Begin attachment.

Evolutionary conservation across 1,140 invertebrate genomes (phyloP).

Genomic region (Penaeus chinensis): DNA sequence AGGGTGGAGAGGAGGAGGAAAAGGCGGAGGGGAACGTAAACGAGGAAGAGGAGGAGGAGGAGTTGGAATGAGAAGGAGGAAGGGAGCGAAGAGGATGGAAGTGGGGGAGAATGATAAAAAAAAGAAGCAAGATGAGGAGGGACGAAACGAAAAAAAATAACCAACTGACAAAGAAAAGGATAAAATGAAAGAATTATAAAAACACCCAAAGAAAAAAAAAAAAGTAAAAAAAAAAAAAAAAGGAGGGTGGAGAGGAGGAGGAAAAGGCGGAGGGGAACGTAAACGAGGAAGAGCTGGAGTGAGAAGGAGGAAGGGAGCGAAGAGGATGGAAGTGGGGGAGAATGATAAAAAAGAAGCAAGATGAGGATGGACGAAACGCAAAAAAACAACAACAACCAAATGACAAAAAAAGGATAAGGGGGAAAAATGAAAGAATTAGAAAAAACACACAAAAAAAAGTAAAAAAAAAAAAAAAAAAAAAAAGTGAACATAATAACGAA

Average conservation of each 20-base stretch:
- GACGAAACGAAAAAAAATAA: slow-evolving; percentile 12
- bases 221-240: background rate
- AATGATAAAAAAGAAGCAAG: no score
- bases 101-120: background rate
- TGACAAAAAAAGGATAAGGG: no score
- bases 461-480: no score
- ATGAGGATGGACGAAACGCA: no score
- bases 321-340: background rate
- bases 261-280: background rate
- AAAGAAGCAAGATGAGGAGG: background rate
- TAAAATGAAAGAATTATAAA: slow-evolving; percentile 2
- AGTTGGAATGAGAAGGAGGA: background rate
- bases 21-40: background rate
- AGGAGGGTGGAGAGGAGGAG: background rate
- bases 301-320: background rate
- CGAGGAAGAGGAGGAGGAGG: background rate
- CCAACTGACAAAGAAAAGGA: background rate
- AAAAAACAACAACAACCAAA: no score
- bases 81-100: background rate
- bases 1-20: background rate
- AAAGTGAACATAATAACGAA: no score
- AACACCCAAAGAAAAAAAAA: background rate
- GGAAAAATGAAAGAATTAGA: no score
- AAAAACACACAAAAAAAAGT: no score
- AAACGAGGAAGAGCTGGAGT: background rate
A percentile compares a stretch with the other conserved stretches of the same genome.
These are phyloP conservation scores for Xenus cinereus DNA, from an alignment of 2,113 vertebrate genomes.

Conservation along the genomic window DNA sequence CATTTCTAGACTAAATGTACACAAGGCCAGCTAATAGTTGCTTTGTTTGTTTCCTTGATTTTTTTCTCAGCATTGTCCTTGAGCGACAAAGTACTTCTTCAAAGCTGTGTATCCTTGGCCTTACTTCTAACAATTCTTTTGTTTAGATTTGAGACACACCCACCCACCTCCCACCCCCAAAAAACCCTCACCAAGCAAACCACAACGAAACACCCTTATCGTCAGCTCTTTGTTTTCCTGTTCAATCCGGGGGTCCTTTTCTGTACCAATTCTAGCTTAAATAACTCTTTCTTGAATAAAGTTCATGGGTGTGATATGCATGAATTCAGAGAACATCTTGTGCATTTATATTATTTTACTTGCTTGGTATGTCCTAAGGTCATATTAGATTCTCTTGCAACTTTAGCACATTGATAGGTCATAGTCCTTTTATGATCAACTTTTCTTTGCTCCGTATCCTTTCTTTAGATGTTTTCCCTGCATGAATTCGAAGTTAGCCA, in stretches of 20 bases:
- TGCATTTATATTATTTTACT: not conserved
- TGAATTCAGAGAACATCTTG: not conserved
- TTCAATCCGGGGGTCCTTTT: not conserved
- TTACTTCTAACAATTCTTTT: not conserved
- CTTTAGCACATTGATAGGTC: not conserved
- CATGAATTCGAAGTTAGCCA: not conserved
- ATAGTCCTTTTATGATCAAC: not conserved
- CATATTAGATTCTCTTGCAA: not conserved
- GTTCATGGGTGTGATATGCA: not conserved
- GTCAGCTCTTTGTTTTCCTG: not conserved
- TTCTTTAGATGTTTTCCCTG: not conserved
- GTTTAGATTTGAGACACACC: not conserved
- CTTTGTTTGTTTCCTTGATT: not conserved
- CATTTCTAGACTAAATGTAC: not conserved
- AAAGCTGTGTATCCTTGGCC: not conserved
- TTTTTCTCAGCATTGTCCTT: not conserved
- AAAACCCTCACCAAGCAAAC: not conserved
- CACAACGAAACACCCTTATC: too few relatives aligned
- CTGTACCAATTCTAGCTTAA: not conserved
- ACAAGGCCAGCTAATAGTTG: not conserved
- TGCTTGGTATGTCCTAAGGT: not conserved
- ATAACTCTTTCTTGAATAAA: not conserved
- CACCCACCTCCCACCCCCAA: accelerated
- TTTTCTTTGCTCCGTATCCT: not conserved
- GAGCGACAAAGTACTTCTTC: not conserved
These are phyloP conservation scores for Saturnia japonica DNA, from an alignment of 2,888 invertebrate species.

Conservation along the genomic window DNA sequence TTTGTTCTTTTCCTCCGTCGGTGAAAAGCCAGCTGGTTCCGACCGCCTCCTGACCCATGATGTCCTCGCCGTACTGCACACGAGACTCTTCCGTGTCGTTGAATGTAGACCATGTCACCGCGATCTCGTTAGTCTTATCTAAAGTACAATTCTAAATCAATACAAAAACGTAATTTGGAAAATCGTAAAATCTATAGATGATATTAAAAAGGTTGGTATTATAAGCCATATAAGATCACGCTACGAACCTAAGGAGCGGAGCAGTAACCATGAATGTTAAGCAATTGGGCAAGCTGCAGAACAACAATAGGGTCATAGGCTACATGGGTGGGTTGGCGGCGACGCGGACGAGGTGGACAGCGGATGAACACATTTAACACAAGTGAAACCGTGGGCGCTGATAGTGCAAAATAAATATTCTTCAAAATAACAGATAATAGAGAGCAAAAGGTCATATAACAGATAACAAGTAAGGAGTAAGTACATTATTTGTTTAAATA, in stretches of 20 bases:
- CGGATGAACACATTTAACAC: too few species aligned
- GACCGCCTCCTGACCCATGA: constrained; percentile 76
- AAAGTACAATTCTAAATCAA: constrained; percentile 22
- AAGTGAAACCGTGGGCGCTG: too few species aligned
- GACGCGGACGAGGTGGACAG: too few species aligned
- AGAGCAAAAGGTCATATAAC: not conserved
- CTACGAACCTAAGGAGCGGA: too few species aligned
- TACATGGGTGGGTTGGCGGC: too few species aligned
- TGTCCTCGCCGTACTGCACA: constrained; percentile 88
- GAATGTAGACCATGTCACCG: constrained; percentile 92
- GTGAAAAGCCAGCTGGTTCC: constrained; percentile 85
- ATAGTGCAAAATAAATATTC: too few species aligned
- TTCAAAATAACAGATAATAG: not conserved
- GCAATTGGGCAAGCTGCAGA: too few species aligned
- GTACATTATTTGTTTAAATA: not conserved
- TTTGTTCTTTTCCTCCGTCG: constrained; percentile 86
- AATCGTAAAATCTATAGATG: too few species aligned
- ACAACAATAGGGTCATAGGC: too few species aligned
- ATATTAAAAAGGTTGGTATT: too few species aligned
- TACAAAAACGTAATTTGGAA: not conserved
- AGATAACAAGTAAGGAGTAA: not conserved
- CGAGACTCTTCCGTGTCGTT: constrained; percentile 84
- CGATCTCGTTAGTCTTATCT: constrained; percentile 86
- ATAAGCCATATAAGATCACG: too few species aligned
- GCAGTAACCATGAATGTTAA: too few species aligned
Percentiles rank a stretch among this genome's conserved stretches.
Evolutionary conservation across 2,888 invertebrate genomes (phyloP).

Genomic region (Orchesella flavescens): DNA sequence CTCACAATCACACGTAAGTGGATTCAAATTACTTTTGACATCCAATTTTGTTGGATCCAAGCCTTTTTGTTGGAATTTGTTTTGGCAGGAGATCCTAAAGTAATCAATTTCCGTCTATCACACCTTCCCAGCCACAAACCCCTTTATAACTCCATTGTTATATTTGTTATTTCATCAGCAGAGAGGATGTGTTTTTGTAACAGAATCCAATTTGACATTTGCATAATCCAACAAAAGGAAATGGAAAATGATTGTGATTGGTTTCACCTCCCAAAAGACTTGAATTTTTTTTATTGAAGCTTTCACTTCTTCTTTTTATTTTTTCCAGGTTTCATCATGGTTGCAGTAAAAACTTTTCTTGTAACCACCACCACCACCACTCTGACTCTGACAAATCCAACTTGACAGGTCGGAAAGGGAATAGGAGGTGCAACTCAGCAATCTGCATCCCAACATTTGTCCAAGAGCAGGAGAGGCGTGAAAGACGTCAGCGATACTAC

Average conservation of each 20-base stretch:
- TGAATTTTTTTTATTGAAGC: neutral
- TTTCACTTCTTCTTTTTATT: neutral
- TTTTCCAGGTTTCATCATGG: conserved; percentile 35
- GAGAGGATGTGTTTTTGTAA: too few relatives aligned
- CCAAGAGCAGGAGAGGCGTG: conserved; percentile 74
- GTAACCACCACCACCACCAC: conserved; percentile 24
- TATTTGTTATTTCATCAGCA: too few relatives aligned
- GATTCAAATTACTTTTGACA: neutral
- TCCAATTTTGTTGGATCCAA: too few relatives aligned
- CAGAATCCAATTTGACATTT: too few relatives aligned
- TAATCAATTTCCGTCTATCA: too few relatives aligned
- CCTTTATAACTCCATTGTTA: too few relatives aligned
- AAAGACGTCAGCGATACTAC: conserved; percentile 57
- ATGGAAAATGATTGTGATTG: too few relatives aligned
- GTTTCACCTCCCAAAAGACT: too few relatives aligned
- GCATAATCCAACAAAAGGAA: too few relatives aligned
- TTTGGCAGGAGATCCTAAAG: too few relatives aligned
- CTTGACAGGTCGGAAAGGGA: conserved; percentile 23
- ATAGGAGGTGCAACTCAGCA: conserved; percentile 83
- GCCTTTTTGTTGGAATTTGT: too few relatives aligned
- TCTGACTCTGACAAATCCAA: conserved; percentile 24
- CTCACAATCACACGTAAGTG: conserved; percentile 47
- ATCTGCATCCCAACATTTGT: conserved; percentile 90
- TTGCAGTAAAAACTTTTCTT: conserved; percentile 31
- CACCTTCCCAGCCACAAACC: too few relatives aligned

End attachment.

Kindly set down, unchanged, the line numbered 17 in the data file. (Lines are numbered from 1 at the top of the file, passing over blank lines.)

- AGGAGGGTGGAGAGGAGGAG: background rate